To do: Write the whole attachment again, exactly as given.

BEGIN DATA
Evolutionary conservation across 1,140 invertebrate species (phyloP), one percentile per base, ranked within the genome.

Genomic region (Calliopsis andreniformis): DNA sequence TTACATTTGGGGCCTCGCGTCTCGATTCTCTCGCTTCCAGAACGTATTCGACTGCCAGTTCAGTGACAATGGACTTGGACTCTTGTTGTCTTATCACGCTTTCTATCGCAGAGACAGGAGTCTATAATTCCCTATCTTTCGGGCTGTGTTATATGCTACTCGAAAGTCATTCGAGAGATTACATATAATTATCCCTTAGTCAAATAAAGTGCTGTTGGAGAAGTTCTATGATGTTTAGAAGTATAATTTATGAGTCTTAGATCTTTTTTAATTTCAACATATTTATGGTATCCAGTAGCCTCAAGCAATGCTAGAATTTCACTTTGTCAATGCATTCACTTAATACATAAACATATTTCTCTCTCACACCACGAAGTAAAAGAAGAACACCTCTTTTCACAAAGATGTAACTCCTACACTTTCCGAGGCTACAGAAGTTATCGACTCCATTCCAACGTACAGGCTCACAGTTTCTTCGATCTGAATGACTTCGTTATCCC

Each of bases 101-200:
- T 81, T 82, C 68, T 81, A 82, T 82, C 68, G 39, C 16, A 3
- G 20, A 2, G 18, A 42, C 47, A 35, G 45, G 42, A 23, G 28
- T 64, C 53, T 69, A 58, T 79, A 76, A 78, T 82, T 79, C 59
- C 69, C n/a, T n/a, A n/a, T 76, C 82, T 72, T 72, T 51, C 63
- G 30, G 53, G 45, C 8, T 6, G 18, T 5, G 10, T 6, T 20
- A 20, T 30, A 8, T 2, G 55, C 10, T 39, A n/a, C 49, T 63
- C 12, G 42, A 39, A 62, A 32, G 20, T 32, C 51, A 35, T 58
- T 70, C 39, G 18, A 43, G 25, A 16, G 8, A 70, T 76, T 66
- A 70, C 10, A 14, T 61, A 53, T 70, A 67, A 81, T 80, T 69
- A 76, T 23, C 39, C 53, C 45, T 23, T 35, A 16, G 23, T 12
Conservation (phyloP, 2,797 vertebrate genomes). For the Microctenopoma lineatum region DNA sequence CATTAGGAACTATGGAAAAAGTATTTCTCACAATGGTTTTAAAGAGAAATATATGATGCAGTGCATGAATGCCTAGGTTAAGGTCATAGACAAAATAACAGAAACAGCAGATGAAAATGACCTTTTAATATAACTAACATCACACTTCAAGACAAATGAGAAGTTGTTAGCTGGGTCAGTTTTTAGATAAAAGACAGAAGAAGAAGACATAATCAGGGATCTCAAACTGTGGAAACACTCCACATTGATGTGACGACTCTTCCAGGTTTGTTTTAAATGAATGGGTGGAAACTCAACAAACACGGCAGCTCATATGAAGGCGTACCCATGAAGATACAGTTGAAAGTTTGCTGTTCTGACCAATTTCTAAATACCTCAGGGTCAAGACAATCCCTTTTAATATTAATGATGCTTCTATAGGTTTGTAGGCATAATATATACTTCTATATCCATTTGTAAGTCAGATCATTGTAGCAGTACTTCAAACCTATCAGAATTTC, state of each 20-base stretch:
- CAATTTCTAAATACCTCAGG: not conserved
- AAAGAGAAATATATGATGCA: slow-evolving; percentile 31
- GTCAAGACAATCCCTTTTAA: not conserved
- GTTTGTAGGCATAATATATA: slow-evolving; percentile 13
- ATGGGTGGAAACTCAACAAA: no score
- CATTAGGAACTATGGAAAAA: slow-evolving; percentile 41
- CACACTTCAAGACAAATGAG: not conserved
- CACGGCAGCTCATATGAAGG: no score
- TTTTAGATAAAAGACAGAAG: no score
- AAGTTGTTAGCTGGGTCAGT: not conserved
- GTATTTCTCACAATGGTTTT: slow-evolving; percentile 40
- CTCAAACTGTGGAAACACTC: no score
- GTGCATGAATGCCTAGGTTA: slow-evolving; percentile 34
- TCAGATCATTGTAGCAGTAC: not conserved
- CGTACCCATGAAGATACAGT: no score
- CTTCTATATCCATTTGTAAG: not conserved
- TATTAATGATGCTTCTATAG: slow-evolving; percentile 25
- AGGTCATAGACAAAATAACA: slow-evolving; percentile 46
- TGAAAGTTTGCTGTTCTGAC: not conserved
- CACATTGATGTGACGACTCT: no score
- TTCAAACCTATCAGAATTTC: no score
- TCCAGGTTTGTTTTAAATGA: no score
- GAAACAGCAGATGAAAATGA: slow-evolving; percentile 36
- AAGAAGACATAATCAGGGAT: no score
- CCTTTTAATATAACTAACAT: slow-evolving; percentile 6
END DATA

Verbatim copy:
Evolutionary conservation across 1,140 invertebrate species (phyloP), one percentile per base, ranked within the genome.

Genomic region (Calliopsis andreniformis): DNA sequence TTACATTTGGGGCCTCGCGTCTCGATTCTCTCGCTTCCAGAACGTATTCGACTGCCAGTTCAGTGACAATGGACTTGGACTCTTGTTGTCTTATCACGCTTTCTATCGCAGAGACAGGAGTCTATAATTCCCTATCTTTCGGGCTGTGTTATATGCTACTCGAAAGTCATTCGAGAGATTACATATAATTATCCCTTAGTCAAATAAAGTGCTGTTGGAGAAGTTCTATGATGTTTAGAAGTATAATTTATGAGTCTTAGATCTTTTTTAATTTCAACATATTTATGGTATCCAGTAGCCTCAAGCAATGCTAGAATTTCACTTTGTCAATGCATTCACTTAATACATAAACATATTTCTCTCTCACACCACGAAGTAAAAGAAGAACACCTCTTTTCACAAAGATGTAACTCCTACACTTTCCGAGGCTACAGAAGTTATCGACTCCATTCCAACGTACAGGCTCACAGTTTCTTCGATCTGAATGACTTCGTTATCCC

Each of bases 101-200:
- T 81, T 82, C 68, T 81, A 82, T 82, C 68, G 39, C 16, A 3
- G 20, A 2, G 18, A 42, C 47, A 35, G 45, G 42, A 23, G 28
- T 64, C 53, T 69, A 58, T 79, A 76, A 78, T 82, T 79, C 59
- C 69, C n/a, T n/a, A n/a, T 76, C 82, T 72, T 72, T 51, C 63
- G 30, G 53, G 45, C 8, T 6, G 18, T 5, G 10, T 6, T 20
- A 20, T 30, A 8, T 2, G 55, C 10, T 39, A n/a, C 49, T 63
- C 12, G 42, A 39, A 62, A 32, G 20, T 32, C 51, A 35, T 58
- T 70, C 39, G 18, A 43, G 25, A 16, G 8, A 70, T 76, T 66
- A 70, C 10, A 14, T 61, A 53, T 70, A 67, A 81, T 80, T 69
- A 76, T 23, C 39, C 53, C 45, T 23, T 35, A 16, G 23, T 12
Conservation (phyloP, 2,797 vertebrate genomes). For the Microctenopoma lineatum region DNA sequence CATTAGGAACTATGGAAAAAGTATTTCTCACAATGGTTTTAAAGAGAAATATATGATGCAGTGCATGAATGCCTAGGTTAAGGTCATAGACAAAATAACAGAAACAGCAGATGAAAATGACCTTTTAATATAACTAACATCACACTTCAAGACAAATGAGAAGTTGTTAGCTGGGTCAGTTTTTAGATAAAAGACAGAAGAAGAAGACATAATCAGGGATCTCAAACTGTGGAAACACTCCACATTGATGTGACGACTCTTCCAGGTTTGTTTTAAATGAATGGGTGGAAACTCAACAAACACGGCAGCTCATATGAAGGCGTACCCATGAAGATACAGTTGAAAGTTTGCTGTTCTGACCAATTTCTAAATACCTCAGGGTCAAGACAATCCCTTTTAATATTAATGATGCTTCTATAGGTTTGTAGGCATAATATATACTTCTATATCCATTTGTAAGTCAGATCATTGTAGCAGTACTTCAAACCTATCAGAATTTC, state of each 20-base stretch:
- CAATTTCTAAATACCTCAGG: not conserved
- AAAGAGAAATATATGATGCA: slow-evolving; percentile 31
- GTCAAGACAATCCCTTTTAA: not conserved
- GTTTGTAGGCATAATATATA: slow-evolving; percentile 13
- ATGGGTGGAAACTCAACAAA: no score
- CATTAGGAACTATGGAAAAA: slow-evolving; percentile 41
- CACACTTCAAGACAAATGAG: not conserved
- CACGGCAGCTCATATGAAGG: no score
- TTTTAGATAAAAGACAGAAG: no score
- AAGTTGTTAGCTGGGTCAGT: not conserved
- GTATTTCTCACAATGGTTTT: slow-evolving; percentile 40
- CTCAAACTGTGGAAACACTC: no score
- GTGCATGAATGCCTAGGTTA: slow-evolving; percentile 34
- TCAGATCATTGTAGCAGTAC: not conserved
- CGTACCCATGAAGATACAGT: no score
- CTTCTATATCCATTTGTAAG: not conserved
- TATTAATGATGCTTCTATAG: slow-evolving; percentile 25
- AGGTCATAGACAAAATAACA: slow-evolving; percentile 46
- TGAAAGTTTGCTGTTCTGAC: not conserved
- CACATTGATGTGACGACTCT: no score
- TTCAAACCTATCAGAATTTC: no score
- TCCAGGTTTGTTTTAAATGA: no score
- GAAACAGCAGATGAAAATGA: slow-evolving; percentile 36
- AAGAAGACATAATCAGGGAT: no score
- CCTTTTAATATAACTAACAT: slow-evolving; percentile 6